My biggest concern with Blade Runner 2049 is that the creators would use it as an opportunity to remake the first film with a bigger budget rather than delve deeper into the fascinating world that the first film created. Think Tron: Legacy. That was a sequel to a beloved ’80s sci-fi classic that looked great but ultimately was a narrative mess that left me with far more questions than answers.
Blade Runner 2049 avoids this trap by doing what a great sequel should do – using the original as a springboard for new ideas. Yes, Rick Deckard (Harrison Ford) is back but he’s not the protagonist of the film. 2049 also does not repeat the same things of what it means to be human as the first film. The new characters make that question almost irrelevant. Instead, the new Blade Runner asks the next logical question. What will it be like when humanity is replaced?
Before the release of the film, director Dennis Villeneuve kept a tight lid on the plot. It does help if you know as little as possible, but it’s also impossible to properly discuss the film without at least revealing some of the major plot points.
It’s thirty years after the events of the first Runner and Officer K (Ryan Gosling) has been tasked with hunting a replicant named Sapper Morton (Dave Bautista), who works as a “protein farmer.” (This job involves harvesting grubs for people to eat.) K is obviously a replicant himself and is harassed by other LAPD officers for being a “skin job.” K manages to “retire” Sapper, but discovers a box buried under a dead tree on his property. The box contains the skeletal remains of a woman who died in childbirth – a woman who also turns out to be a replicant.
Take one guess as to who that is.
K is tasked with hunting down the child of the replicant, while the Wallace Corporation (which bought the bankrupt Tyrell Corporation) sends out a replicant assassin named Luv (Sylvia Hoeks) to find the child and bring it back to their headquarters alive. Along the way, K comes to believe he is the mysterious child and tries to find out just what happened to his mother and father.
I’ll start where the filmmakers want to start. When the first film was released, everyone loved the visual design but criticized the story. I know some people who will do the same here. The film is long, but I never felt bored and I cannot identify scenes that I would remove. Even the long driving sequences tell us a lot about this new world. For one, Blade Runner 2049 subtly builds on a future from the alternate timeline of the first film. There are references to Pan Am and the Soviet Union still being in existence in this future. We see advertisements everywhere but rarely see anyone purchase anything. We see humanity going through the same things that we’re fighting today, including the use of children in sweatshops. And there are throwaway jokes about a giant blackout that caused the erasure of most records. I laughed when I heard someone talking about how his mother still regrets losing all of his baby photos in the blackout, but then I realized that something very similar can happen to us. Those are the sort of moments that lesser films ignore. Yet those are what create the film’s world.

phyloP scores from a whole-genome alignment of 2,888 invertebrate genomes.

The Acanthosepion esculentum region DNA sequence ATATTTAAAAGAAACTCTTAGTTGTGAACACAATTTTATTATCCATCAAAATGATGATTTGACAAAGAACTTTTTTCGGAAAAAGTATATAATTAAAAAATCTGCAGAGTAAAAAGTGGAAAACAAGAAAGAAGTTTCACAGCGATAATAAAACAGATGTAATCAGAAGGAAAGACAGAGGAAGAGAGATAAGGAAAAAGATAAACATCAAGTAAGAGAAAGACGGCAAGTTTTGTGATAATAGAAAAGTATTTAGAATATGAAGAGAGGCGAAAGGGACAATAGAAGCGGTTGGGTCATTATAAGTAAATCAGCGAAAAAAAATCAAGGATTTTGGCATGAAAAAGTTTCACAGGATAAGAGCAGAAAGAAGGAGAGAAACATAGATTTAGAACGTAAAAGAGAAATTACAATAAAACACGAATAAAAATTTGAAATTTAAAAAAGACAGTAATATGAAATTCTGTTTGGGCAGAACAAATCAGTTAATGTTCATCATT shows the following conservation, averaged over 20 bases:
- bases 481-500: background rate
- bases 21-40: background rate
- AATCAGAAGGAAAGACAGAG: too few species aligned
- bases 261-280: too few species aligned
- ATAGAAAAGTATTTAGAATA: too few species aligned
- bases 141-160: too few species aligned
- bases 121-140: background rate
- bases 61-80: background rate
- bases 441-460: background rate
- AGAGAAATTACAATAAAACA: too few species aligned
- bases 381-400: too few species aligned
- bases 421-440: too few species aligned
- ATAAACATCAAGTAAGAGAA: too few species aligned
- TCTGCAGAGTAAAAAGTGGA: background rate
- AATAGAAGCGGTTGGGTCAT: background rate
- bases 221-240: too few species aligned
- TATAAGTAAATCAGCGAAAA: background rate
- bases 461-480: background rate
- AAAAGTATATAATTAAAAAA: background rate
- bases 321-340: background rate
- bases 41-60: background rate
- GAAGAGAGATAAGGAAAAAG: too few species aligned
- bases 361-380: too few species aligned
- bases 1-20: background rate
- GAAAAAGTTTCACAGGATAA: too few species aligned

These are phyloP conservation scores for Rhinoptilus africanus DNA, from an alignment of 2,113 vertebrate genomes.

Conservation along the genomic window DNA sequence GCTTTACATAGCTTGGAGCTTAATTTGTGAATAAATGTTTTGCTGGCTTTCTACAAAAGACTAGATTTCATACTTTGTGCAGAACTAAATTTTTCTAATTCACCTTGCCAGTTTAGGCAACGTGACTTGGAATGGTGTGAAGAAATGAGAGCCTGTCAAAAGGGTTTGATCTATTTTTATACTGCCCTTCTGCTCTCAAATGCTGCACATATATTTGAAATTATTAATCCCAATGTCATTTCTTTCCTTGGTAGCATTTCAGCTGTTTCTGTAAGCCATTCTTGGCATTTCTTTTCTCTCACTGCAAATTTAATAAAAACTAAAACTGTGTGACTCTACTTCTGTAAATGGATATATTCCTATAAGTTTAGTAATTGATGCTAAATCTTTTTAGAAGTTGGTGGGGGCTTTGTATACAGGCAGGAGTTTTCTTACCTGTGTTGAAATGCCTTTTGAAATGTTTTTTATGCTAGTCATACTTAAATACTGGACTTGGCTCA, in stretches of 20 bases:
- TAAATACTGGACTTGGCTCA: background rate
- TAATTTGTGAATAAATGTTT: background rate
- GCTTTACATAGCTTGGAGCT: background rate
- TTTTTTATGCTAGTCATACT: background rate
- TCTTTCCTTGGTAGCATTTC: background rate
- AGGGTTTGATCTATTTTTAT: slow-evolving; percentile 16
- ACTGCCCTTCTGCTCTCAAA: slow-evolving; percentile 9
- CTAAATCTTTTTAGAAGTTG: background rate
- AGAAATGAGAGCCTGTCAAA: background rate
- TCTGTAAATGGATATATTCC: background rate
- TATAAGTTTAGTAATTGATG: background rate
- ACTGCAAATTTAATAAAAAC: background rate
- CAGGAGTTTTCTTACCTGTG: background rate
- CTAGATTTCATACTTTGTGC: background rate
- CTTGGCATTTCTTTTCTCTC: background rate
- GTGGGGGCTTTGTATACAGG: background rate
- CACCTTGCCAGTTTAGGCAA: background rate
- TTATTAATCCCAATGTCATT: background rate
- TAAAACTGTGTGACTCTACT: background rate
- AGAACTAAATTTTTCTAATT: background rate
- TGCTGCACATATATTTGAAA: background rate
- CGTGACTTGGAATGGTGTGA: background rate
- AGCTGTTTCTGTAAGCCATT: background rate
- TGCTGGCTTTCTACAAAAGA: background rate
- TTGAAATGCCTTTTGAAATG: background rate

So Blade Runner 2049 looks great, but I already knew that would be the case before I purchased my ticket. What I cared about was the story behind those visuals. I was impressed that 2049 acknowledged what the existence of replicants meant to the world. It was something hinted at in the first film – the replicants were perfect beings that humanity was frightened of. Here, we see replicants living out domestic lives and blending into human society perfectly. There’s no discussion about who is a human and who is a replicant because it’s irrelevant. What matters more are character’s actions and how they build their own lives.